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House Passes Spectrum Relocation Bill

The U.S. House of Representatives approved legislation Wednesday designed to move spectrum that is considered so valuable it has been dubbed "beachfront property" from the government to the private sector. If eventually passed by the Senate, the legislation will clear airwaves for private companies deploying third generation wireless services.

The Commercial Spectrum Enhancement Act (H.R. 1320) seeks to help federal agencies relocate to comparable wavelengths to make way for private wireless carriers' advanced wireless service offerings to consumers. The government already has identified the 1710-1755 MHz band, mostly currently used by the military, for relocation to the private sector.

Sponsored by Rep. Fred Upton (R.-Mich.), the legislation creates a a spectrum relocation fund for federal agencies. Under current law, a commercial telecom has to win a spectrum license at a Federal Communications Commission (FCC) auction and then negotiate separately with an affected federal agency regarding the price and timeline for the agency to move its spectrum operations to another band.

Upton's bill requires the Office of Management and Budget (OMB) and the National Telecommunications and Information Administration (NTIA), an agency of the U.S. Department of Commerce and the administration's principal voice on spectrum, to provide a cost estimate and timeframe for relocation to the FCC prior to auction.

The FCC then will hold its auction, but cannot close until the bidding equals at least 110 percent of the estimated relocation cost. Once the auction is closed, the winning bidder's money will be placed in a newly created spectrum relocation trust fund and the relocating agency will draw down directly from that trust fund until the relocation is complete and fully paid for.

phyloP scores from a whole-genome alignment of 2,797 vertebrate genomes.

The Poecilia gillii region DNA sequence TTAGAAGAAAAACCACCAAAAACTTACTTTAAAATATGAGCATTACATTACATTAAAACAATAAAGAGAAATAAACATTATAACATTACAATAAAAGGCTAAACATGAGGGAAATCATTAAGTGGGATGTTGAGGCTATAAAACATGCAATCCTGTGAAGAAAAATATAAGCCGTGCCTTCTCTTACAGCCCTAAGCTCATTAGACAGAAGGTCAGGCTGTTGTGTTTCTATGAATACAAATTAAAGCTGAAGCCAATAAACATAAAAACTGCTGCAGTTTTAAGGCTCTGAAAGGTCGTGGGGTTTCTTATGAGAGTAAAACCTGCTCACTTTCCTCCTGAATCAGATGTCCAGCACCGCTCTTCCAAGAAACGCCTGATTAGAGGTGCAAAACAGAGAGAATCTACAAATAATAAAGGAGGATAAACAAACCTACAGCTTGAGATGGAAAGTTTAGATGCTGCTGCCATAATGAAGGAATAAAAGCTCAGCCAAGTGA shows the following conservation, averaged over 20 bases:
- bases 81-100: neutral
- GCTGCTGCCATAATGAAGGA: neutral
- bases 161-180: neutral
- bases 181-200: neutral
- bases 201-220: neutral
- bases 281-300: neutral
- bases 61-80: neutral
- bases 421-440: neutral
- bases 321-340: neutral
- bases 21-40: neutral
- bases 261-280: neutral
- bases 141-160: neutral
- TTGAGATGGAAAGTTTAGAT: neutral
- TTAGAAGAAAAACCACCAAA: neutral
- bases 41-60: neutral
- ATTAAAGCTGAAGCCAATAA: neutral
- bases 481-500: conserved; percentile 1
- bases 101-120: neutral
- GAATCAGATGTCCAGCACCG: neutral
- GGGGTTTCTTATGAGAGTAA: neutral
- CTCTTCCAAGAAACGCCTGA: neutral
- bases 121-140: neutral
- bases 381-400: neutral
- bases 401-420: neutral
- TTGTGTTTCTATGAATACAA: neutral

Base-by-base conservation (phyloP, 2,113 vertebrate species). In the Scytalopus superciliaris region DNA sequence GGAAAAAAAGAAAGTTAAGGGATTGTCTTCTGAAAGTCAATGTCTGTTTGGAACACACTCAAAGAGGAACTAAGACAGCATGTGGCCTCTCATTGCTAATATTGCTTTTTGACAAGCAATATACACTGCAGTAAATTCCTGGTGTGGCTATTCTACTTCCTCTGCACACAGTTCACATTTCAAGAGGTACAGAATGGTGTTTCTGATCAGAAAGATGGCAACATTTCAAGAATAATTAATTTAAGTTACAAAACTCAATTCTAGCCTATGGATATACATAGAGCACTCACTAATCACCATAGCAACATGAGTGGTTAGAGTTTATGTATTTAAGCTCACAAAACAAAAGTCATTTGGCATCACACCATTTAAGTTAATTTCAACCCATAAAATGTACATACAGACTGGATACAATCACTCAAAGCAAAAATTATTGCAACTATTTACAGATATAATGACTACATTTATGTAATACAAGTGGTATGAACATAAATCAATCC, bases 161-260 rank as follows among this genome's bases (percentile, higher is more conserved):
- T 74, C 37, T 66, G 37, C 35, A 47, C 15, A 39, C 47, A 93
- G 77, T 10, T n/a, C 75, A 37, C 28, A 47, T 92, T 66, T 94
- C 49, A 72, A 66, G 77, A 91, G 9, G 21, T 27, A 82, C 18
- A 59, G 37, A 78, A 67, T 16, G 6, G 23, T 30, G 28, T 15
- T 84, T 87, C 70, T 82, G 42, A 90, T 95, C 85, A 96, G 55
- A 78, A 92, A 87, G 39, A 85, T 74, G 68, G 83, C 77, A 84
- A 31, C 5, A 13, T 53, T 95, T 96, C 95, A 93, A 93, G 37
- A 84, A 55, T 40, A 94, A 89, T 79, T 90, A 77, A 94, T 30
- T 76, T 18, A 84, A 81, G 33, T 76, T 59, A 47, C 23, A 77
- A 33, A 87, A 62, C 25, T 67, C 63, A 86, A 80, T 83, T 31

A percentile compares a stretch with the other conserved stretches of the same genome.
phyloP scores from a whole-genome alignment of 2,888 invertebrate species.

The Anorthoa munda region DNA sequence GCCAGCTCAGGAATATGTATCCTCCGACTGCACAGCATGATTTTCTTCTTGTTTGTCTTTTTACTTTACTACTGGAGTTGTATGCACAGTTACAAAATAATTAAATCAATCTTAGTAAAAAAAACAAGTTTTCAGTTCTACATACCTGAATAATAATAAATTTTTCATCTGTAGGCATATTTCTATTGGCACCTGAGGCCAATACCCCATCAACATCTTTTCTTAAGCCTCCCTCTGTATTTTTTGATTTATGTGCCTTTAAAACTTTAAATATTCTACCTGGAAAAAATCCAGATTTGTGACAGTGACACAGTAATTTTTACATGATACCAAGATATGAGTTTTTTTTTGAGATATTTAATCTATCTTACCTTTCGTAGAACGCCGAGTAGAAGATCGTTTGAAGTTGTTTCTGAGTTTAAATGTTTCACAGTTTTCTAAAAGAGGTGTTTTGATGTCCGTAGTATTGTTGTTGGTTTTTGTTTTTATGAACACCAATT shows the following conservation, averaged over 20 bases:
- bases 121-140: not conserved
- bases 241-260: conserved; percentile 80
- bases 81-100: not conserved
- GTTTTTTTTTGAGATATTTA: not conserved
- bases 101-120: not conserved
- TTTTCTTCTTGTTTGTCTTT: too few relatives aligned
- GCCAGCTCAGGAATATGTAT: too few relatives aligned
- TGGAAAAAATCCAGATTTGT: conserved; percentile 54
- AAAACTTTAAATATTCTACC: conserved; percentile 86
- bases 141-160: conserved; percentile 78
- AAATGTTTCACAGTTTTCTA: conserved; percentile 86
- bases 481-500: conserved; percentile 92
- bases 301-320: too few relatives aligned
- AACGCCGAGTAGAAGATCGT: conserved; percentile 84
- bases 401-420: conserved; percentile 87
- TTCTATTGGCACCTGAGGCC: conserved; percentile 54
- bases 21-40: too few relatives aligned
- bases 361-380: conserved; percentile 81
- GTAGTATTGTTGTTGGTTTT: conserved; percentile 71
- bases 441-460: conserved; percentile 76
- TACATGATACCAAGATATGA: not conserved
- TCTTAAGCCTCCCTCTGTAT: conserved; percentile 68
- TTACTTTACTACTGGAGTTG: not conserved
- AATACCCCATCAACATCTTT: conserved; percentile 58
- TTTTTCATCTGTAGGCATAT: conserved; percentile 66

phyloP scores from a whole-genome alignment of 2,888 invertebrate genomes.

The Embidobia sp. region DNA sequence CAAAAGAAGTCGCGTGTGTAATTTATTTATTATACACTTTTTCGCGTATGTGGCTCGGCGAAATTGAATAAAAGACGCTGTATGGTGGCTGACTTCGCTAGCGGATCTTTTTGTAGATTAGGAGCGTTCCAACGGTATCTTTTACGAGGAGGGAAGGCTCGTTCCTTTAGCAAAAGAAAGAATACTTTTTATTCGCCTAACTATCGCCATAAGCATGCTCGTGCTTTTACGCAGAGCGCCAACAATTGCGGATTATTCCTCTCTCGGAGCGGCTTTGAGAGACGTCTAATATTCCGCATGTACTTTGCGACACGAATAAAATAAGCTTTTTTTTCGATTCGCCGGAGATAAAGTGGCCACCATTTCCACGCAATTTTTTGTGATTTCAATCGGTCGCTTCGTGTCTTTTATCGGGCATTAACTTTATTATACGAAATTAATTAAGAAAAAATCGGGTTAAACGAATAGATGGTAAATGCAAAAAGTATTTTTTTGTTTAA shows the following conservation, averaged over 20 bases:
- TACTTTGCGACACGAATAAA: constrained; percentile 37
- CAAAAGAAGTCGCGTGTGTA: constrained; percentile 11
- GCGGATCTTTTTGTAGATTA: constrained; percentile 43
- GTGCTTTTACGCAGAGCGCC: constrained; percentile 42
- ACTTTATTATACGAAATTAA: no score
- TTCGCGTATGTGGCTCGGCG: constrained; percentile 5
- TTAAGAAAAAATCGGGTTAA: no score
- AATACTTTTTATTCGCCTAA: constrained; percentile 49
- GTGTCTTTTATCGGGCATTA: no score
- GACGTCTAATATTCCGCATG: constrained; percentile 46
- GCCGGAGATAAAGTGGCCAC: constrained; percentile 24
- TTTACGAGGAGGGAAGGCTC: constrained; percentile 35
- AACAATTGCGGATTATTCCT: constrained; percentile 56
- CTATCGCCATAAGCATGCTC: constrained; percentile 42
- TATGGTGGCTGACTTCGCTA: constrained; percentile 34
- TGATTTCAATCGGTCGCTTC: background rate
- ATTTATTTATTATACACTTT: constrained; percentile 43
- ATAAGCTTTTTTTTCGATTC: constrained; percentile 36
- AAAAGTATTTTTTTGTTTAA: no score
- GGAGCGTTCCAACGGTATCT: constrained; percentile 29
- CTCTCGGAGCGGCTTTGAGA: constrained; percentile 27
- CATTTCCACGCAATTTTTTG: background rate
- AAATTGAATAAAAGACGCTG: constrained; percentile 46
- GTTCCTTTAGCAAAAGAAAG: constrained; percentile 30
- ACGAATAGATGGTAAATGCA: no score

"This is good news for government agencies who know that they will be made whole when they relocate to comparable spectrum and the taxpayer who will not have to pay a dime to relocate government agencies," Upton said.

The bill has received the endorsement of the military, the Bush administration and the Cellular Telecommunications and Internet Association (CTIA). Companion legislation (S. 865) has been introduced in the Senate.

"This is a big win for consumers and for government spectrum users. The legislation ensures that sufficient airwaves will be available to support millions of wireless users, who are increasing their use of wireless voice and adopting wireless data at record speed," said Steve Berry, SVP for Government Affairs at the CTIA. "It also offers government incumbents, especially the Department of Defense, the whole package: sufficient funding for relocation and a clear plan for a smooth transition into alternative bands of spectrum."